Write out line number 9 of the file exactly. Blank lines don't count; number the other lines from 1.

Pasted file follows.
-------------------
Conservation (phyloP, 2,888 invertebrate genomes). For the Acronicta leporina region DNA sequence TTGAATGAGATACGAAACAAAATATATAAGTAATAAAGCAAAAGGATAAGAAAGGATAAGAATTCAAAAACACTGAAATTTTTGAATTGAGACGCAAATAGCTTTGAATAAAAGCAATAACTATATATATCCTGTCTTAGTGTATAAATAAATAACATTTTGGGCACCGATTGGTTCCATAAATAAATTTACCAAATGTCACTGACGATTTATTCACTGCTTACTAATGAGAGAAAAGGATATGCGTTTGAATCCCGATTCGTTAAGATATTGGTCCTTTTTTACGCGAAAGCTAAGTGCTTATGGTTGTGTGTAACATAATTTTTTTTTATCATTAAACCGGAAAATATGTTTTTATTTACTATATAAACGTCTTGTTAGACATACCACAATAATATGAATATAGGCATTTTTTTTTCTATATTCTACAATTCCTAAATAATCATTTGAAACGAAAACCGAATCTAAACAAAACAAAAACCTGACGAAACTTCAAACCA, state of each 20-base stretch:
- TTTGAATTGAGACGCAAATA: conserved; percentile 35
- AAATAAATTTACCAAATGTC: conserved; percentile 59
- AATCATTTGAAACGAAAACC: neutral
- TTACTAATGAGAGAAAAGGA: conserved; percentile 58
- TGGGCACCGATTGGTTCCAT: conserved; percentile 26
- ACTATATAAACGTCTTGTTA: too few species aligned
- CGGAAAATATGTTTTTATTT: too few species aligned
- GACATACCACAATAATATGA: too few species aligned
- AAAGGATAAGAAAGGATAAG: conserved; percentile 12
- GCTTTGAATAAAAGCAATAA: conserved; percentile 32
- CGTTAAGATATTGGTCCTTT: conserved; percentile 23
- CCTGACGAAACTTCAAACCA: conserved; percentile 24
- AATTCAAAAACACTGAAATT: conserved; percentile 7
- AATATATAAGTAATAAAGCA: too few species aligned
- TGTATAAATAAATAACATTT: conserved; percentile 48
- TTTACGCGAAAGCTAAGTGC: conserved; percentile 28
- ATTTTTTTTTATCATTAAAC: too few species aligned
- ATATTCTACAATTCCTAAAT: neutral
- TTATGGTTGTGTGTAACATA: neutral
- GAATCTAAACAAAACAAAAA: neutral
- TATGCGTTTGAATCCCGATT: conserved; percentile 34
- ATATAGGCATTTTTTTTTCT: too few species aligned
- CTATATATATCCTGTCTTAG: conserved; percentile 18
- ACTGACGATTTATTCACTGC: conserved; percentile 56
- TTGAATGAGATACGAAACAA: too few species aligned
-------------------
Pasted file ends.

- GACATACCACAATAATATGA: too few species aligned